Dee Schronce ran away from her Ohio home to escape sexual abuse, but an unimaginable fate awaited her in New Orleans.
At 17, Schronce was drugged and sold into sexual slavery.
“Being forced to work in a brothel is, if you can imagine, being sexually assaulted over and over and over again and there’s nothing you can do about it. Your mind has to go to a place of survival and has to sort of tune it out,” Schronce said.
Three months in captivity
For three months Schronce lived in darkness.
She was kept in a dark, dank trailer with other women. Two other trailers sat on the property that was surrounded by a fence and overseen by a guard.
The women were brought out after dark and taken into an adjoining bar. Here, clients waited.
“It was full of fear, and it was just like being a prisoner only tortured in a different way, not just physical but psychological,” Schronce said. “It was very degrading.”
The women with whom Schronce “served time” weren’t drugged. They were intimidated, humiliated and threatened. They were held captive and used.
Schronce struggled through the daily routine but secretly planned her escape. Her first attempt failed, and she suffered the consequences.
She was beaten and made to dance, covered in blood and torn clothing. But three weeks later, she tried again.
With help from a client, Schronce climbed over the fence and rode away in her accomplice’s truck.
“That’s what allowed me to get out. I never lost hope. Once you’ve lost hope then you’ve pretty much sealed your fate,” said Schronce.
She never returned to the site of her captivity.
Breaking the silence
For more than 20 years, Schronce kept quiet about her ordeal.
She created a new life in Gaston County. She married and had children.
But Schronce’s faith led her to part her lips and speak up for the women and children suffering silently in the human trafficking trade.
Schronce authored a book, “Mary and Me: From Ruin to Royalty,” and started speaking to groups across North Carolina.
She became a board member for AVID, Assault & Victimization Intervention & Deterrence in Gaston County.
Opening old wounds isn’t easy.
“It’s just a place you don’t want to walk back into,” she said. “There’s still a scar.”
Schronce hopes her openness about her ordeal will help others break the silence.
“I want to break that chain of shame that goes along with being a victim. A victim shouldn’t have to feel that shame,” Schronce said. “From the time that I was a child to even now, I identified it as shame that I never should have owned in the first place.”
There have been no reported cases of human trafficking in Gaston County, but that doesn’t mean the issue should be swept under the rug, according to Nancy Newman, director of AVID.
“It is a terrible crime that has been taking place on a large scale for a long time,” said Newman. “Only now is it receiving national recognition because of the beautiful little 5-year-old that was destroyed for trafficking purposes.”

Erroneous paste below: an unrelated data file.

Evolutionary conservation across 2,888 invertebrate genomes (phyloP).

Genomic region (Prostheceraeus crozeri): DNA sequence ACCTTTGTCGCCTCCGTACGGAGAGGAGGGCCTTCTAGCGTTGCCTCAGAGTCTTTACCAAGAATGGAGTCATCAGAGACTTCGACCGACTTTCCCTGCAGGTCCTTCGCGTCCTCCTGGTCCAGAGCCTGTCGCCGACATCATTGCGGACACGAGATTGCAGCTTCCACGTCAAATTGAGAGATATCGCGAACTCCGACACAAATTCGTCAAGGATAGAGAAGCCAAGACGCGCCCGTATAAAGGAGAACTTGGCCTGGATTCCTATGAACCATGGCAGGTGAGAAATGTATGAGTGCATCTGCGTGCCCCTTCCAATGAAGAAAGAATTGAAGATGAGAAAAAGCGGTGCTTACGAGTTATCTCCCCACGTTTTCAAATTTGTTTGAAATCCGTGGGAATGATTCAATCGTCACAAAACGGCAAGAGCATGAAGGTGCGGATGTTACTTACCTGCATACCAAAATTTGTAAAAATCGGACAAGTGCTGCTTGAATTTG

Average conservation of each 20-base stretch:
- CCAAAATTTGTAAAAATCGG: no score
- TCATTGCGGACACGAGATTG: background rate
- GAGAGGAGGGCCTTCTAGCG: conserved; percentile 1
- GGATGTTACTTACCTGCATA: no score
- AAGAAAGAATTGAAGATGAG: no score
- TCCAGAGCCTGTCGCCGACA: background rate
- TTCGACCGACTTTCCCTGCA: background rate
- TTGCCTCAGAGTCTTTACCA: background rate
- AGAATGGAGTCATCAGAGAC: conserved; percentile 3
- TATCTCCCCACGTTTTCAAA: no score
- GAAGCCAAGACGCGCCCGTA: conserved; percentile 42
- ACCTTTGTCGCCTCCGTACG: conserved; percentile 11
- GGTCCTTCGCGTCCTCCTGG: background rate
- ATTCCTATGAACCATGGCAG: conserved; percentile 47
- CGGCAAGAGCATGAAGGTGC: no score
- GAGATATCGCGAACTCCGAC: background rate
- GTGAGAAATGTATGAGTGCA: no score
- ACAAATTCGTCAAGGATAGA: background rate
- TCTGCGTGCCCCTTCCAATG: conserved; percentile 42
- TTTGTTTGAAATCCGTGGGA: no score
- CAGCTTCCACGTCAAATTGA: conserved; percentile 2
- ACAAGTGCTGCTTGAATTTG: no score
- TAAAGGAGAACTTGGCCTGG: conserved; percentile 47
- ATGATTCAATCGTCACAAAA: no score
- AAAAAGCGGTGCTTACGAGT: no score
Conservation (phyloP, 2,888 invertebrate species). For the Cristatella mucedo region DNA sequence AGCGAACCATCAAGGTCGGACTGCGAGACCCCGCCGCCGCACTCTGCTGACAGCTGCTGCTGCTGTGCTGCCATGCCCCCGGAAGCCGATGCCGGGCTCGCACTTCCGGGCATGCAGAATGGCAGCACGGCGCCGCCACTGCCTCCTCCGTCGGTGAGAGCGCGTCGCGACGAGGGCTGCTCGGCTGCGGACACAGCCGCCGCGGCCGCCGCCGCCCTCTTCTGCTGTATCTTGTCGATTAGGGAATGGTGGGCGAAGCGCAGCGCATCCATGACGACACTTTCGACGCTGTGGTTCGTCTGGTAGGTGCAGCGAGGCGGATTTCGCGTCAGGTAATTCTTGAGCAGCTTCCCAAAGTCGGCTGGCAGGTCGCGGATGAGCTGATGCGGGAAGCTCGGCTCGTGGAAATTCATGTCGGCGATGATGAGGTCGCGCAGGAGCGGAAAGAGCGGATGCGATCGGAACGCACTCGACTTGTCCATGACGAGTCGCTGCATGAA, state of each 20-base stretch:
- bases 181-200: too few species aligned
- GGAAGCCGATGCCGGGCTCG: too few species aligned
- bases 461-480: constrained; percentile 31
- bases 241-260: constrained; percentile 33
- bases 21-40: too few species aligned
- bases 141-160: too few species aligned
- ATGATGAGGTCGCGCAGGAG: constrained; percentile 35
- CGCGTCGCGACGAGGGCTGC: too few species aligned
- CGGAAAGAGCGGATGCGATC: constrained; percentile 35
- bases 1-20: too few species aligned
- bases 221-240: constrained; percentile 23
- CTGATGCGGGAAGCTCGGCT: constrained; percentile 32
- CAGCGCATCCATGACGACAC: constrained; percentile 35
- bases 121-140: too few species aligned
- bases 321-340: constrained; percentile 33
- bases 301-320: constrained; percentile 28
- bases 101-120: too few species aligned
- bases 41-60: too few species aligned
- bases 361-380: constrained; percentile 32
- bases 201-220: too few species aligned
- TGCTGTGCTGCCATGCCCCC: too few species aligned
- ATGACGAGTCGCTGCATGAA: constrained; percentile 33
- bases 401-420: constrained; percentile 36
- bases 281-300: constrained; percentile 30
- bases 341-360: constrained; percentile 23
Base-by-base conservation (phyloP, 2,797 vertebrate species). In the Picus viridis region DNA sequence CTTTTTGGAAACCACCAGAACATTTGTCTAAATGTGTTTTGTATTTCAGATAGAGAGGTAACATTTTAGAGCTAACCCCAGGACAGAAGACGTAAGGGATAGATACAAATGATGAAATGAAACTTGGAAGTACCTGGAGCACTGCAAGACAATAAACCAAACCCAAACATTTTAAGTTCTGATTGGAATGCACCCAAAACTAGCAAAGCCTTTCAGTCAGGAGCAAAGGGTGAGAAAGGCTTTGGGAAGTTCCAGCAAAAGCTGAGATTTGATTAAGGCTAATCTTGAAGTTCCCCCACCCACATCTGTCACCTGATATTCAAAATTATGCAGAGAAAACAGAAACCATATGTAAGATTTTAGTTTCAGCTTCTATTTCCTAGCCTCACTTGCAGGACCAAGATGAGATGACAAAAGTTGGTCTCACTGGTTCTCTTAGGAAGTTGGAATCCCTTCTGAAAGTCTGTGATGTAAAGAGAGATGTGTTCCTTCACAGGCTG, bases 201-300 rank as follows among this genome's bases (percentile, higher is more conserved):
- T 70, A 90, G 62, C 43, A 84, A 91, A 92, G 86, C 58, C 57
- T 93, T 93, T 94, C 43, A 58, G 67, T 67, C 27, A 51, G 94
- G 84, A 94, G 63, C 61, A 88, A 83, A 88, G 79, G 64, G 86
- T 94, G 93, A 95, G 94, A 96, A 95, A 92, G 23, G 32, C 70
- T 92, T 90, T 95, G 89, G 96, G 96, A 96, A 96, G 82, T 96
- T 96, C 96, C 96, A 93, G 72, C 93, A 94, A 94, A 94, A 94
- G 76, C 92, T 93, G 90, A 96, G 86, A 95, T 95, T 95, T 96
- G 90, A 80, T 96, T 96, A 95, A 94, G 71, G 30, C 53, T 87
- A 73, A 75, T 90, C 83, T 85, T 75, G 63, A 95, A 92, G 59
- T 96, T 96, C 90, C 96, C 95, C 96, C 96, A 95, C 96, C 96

Shaniya Davis, 5, of Fayetteville was found dead Monday on a rural Highway in Lee County. The child’s mother, Antoinette Davis, has been charged with human trafficking and child abuse involving prostitution.
Mario McNeill is being charged with first-degree murder and first-degree rape of a child in the case, Fayetteville Police Chief Tom Bergamine told reporters at a news conference.
Davis’ death should bring local attention to a national issue, Newman said.
“This is no longer a Third World country problem, this is happening in America,” Newman said. “In foreign countries, parents have been selling their virgin females into organized crime for years.”
Human trafficking can be for labor or sex purposes.
“It’s the leading source of income now for organized crime,” said Newman.
Signs of abuse
Human trafficking victims are often isolated, Newman said, and are typically moved from place to place. Relocating a victim keeps the person confused, detached and unfamiliar with his or her surroundings.
Victims are often runaways. They are targeted because they are vulnerable.
“It’s the people that fall through the cracks. Not only are they victimized once but they’re victimized over and over again,” said Schronce.
Places used to harbor trafficking victims can be identified by some physical characteristics.
Some indicators include:
Barbed wire surrounding a home
Bodyguards around a home, factory or business
Bars on windows of home or factory
Vehicles coming and going at odd hours
Men coming and leaving at odd hours
People being escorted to and from a building
Lots of people being loaded into a vehicle
“Approaching these victims can be very touchy. You can cost them their lives,” said Newman. “The best thing you can do is contact law enforcement immediately because there are a lot of risks for the victim and for you.”